The final stretch into Chesler Park is my favorite part of the trail. While you’ve been able to see the Needles rock formations throughout most of the hike, approaching the spires and fins surrounding Chesler Park is pretty spectacular! As you reach the top of your last climb, pass through the rocks that line the periphery, and get your first look at Chesler Park… I promise you, it’s something you’ll never forget!
By the time we reached Chesler Park, my son was at the, ‘Are we almost there?’ and ‘How much farther?’ point in the hike. (Not my favorite part!) And unfortunately, since I’d never camped there, I really didn’t know how much farther it would be, but I can’t imagine it was more than .2 miles from where you reach Chesler Park. But with a kid asking, ‘How much longer?’ every couple minutes, this felt like THE LONGEST part of the hike! (At least the views were amazing though, right?)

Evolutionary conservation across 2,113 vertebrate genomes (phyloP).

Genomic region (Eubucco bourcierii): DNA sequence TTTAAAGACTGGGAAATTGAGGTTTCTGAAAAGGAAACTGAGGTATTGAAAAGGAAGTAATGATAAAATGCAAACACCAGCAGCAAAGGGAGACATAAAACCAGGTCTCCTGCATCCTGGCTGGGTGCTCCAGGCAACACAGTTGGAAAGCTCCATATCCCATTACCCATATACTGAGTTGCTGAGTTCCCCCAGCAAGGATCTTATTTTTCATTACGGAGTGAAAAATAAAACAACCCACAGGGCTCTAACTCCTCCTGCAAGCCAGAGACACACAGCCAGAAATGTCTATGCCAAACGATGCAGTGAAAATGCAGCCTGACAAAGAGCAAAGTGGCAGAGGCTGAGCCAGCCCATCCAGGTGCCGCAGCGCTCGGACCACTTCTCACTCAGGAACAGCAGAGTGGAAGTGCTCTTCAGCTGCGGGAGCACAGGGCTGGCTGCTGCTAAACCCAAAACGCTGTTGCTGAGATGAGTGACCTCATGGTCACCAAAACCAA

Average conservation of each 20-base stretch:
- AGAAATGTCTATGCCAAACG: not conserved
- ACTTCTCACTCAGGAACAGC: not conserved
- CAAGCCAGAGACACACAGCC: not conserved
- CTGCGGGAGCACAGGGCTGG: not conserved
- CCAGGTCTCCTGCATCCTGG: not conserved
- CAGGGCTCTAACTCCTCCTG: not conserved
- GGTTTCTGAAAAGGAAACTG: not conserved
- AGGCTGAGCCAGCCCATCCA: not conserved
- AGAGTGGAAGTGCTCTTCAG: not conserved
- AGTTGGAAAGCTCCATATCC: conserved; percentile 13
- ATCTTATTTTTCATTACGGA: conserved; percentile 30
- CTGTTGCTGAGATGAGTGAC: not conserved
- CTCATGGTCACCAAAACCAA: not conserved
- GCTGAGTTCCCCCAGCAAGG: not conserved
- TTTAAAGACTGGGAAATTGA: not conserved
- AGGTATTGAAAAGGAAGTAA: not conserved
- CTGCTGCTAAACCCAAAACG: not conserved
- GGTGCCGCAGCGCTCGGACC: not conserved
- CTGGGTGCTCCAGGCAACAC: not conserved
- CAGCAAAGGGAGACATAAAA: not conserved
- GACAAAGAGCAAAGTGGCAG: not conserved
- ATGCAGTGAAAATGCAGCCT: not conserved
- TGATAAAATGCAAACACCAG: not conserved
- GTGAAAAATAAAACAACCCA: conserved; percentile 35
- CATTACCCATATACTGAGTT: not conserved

I was so happy when we reached our campsite. It was immaculately clean (In fact, the whole trail was!) and had I not known, I never would have guessed that the site was used pretty much every night. Kudos to the campers, rangers, and volunteers who are keeping the backcountry clean!
We set up our tent and rested for a little while, then left our campsite to explore a little further into Chesler Park. We started hiking in around noon, and while we saw quite a few people hiking out, we didn’t encounter anyone else after we arrived at Chesler Park that afternoon, and in fact, we didn’t see anyone else until campers at the other Chesler Park sites started hiking out in the morning. It really felt like we had the place to our selves.